Back to Their Roots
July 29th, 2011 - By Therese Madden
Many seniors living in Guild House West, a low income housing complex, grew up gardening. Returning to that activity not only provides exercise, but also fresh produce for everyone in the complex.
The Guild House West is a 5 story apartment building in North Philadelphia. Andrew Anderson is the property manager. "This place is for low-income seniors, people who don't have two dimes to rub together. "There's a community room on the ground floor, but there's also another public gathering spot just outside the door.
"This is the senior garden." Emily Keeler is the gardening coordinator, she's pointing out what's growing. Residents who want to, have plots here, but there's also an area on the other side of the building where Keeler and her team grow vegetables to share, as landscaper Rania Campbell-Cobb explains. "And it all goes to the residents, we harvest it twice a week put it in the community room, first come first serve, but residents know what day it's going to be there."
The vegetables are free for the residents and according to Keeler they really make a difference in the way people eat. "Nutritionally its essential. They don't have any grocery stores around, there's a few corner stores, where you might be able to find fresh vegetables but for most part you really have to travel and that's one of the hardest parts about being older. A lot harder to get around, no car." Not only do people not have cars, many of them have health issues. This is one of the reasons why they started the gardens in the first place, says property manager Andrew Anderson. "The idea was to do two things. One was to get people on track to have good food, rather than be on track for diabetes. But the other piece was to get people out and exercising instead of inside with TV on and into community with each other."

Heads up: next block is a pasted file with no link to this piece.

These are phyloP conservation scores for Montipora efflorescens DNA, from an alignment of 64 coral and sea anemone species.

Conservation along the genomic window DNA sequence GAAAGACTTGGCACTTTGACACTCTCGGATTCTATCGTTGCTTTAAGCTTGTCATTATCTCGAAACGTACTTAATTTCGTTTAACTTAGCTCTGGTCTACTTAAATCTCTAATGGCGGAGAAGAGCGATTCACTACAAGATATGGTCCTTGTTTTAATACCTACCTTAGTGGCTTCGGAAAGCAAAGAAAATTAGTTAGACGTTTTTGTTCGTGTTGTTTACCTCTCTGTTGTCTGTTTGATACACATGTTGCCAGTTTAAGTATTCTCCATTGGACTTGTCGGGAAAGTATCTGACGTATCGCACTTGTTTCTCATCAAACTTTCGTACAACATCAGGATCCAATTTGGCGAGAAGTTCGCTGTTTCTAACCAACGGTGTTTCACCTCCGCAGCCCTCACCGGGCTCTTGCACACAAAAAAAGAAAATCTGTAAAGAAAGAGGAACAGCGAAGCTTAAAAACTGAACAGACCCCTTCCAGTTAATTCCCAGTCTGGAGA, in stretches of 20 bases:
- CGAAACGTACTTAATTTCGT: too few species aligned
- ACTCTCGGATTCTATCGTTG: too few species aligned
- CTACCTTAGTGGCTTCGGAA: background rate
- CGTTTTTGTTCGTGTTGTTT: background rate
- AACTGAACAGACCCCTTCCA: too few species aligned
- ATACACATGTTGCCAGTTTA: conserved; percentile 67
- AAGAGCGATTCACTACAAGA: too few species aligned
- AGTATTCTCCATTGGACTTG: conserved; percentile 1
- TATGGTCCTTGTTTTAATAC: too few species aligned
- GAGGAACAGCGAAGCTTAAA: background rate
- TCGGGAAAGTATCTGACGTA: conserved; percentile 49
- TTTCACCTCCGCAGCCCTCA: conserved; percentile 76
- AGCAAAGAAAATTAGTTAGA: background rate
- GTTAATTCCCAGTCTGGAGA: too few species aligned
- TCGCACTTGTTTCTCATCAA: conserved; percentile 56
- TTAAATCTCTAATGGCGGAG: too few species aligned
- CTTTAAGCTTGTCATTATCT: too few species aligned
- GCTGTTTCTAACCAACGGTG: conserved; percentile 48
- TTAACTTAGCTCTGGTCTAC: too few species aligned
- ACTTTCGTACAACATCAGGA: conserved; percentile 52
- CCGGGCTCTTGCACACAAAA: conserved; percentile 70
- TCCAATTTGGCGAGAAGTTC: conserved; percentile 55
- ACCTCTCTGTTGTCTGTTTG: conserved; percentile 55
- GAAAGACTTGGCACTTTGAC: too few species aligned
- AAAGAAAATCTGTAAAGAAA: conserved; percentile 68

66-year-old Lola Kendall Robinson, is one of the more active gardeners. She has a plot in the senior garden and helps in the communal beds. "Gardening is therapeutic to me, I enjoy it, its my outlet. I love to watch food grow from seed to the pot." In addition to growing vegetables for her neighbors, Lola gives away a bunch at church, but she always makes sure to keep some for herself. "This year so far, I've only given away a trash bag and a half of greens; I'm real skimpy with the tomatoes, I don't give those away too much."